Honestly, it's just an all-around terrible keyboard. One of the worse I've used in a long time. Keys are small*, they're mushy and require too much force, and I have to slow down my typing (admittedly, I type at around 100wpm) to get it to register. I am a little spoiled by a mechanical keyboard at my home desk, but I've used a Surface Type Cover for years, and 'normal' membrane based keyboards at different locations at work all the time. Literally the only worse keyboard that I've used in the past decade is one of those pure rubber waterproof rollup ones. Every other keyboard, including cheap fold-up Bluetooth ones, has felt better.

    The tablet is excellent. The keyboard is trash, and that's a shame.

    Also, I notice that another two weeks later, Gearbest still is hiding my keyboard review from public use, presumably because it's too negative. What a sleazy practice. Based on that alone I will never be using them again.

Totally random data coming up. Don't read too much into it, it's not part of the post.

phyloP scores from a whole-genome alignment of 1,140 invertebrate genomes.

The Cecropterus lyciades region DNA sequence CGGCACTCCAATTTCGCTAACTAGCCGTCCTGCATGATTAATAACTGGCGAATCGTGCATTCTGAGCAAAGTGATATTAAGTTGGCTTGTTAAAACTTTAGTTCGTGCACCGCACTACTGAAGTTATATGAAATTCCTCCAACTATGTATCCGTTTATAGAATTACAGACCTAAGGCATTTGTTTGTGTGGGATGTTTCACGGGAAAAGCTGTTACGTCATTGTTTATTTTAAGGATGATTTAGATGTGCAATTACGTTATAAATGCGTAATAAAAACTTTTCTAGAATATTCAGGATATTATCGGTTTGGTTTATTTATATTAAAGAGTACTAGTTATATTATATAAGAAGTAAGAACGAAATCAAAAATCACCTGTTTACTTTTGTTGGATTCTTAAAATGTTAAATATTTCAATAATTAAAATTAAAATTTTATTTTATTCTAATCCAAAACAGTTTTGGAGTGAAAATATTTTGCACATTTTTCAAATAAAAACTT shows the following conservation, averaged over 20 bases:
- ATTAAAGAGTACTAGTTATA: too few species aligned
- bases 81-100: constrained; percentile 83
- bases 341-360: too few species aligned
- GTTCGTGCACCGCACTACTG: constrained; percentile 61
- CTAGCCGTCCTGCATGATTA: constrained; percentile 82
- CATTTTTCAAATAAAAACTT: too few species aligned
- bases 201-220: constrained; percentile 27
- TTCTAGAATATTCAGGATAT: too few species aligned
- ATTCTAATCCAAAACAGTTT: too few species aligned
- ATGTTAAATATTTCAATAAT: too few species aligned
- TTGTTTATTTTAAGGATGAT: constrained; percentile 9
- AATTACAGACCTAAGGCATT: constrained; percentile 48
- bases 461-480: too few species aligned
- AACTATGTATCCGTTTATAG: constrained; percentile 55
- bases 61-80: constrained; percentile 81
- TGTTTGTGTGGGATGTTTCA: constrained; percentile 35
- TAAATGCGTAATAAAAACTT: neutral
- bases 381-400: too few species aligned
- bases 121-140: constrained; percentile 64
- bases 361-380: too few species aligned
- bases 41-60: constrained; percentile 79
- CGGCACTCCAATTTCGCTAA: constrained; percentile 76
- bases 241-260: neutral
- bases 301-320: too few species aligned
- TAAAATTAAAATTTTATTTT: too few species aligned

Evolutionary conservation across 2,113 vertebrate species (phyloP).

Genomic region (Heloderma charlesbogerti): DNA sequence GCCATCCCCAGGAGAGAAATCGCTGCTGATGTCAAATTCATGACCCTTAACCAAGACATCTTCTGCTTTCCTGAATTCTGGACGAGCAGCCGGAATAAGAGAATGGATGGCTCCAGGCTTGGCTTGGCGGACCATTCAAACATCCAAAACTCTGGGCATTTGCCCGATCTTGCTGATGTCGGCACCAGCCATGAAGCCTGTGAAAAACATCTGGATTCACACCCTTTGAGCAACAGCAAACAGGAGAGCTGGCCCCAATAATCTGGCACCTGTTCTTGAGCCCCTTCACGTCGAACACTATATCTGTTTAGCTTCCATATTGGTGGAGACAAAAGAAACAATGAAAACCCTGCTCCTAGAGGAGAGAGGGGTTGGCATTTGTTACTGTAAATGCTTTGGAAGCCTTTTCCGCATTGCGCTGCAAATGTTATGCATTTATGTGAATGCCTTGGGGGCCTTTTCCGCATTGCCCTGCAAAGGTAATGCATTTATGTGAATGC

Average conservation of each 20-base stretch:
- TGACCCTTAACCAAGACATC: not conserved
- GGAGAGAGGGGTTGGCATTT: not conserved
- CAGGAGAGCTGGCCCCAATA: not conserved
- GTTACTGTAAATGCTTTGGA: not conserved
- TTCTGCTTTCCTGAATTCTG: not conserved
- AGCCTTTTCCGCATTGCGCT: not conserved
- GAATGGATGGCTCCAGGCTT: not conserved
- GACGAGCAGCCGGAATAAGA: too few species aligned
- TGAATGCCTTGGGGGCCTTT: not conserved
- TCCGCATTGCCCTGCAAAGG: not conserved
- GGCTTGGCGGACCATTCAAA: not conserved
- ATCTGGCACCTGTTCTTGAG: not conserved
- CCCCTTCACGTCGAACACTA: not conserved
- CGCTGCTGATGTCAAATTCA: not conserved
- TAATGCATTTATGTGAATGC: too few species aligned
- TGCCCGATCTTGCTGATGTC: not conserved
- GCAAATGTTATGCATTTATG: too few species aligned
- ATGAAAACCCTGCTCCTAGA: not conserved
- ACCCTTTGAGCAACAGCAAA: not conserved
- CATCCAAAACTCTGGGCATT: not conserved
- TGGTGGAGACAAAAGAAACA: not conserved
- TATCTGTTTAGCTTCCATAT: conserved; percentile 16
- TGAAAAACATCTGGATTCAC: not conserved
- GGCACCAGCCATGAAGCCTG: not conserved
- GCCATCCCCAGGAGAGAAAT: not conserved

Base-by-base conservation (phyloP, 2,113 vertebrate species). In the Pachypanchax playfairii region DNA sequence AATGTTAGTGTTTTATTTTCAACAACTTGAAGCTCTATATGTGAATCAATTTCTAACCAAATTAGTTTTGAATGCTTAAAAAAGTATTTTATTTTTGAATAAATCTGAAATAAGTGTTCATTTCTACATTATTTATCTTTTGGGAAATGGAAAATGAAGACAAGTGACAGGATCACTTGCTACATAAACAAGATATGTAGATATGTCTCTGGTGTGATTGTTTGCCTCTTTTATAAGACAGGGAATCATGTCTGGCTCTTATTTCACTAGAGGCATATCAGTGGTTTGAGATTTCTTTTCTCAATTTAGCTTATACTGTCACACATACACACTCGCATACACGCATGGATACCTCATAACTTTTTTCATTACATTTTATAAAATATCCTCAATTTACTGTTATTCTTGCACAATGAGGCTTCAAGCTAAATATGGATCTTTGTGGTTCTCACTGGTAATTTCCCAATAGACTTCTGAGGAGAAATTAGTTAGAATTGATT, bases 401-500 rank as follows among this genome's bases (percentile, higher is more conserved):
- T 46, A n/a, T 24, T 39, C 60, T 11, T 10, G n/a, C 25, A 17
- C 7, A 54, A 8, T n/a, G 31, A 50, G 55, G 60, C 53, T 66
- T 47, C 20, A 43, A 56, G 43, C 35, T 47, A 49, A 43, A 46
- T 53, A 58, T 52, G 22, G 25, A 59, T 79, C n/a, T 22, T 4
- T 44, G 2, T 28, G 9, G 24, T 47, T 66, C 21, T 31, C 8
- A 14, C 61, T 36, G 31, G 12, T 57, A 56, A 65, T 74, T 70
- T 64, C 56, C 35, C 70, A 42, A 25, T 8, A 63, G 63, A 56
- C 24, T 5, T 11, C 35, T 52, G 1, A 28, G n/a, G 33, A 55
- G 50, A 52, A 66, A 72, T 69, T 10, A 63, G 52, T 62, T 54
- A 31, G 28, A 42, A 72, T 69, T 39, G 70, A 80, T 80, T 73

*For good measure, here's a comparison to the Surface Type Cover 2, which has the exact same length and width as this keyboard, and feels a million times better despite being 1/4 the weight and about half as thick:
    WP_20160820_19_09_40_Rich_LI.jpg
     
    Last edited: Aug 20, 2016
  10. testplayer

    testplayer Scribbler - Standard Member

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    Has anyone tried a clean install? Does it require special drivers? I couldn't find any driver/support downloads at their official website. Not sure if 3-rd party tools like NTlite can extract drivers from live system and integrate them to a customized WIM, such that you can deploy your own window 10 enterprise with necessary driver integrated.

    The pen model is UP-714E, which is identical to the pen of my 4 years old Samsung series 7 slate.

    By the way, now the price can drop down to ~US$294 after using the coupon at http://goo.gl/GtA0gf, which is somewhat ridiculous for Skylake core m + 4GB RAM + Wacom EMR, and it is even cheaper than my 2 years old ASUS vivotab note 7 with Atom 32-bit SOC + 2GB RAM.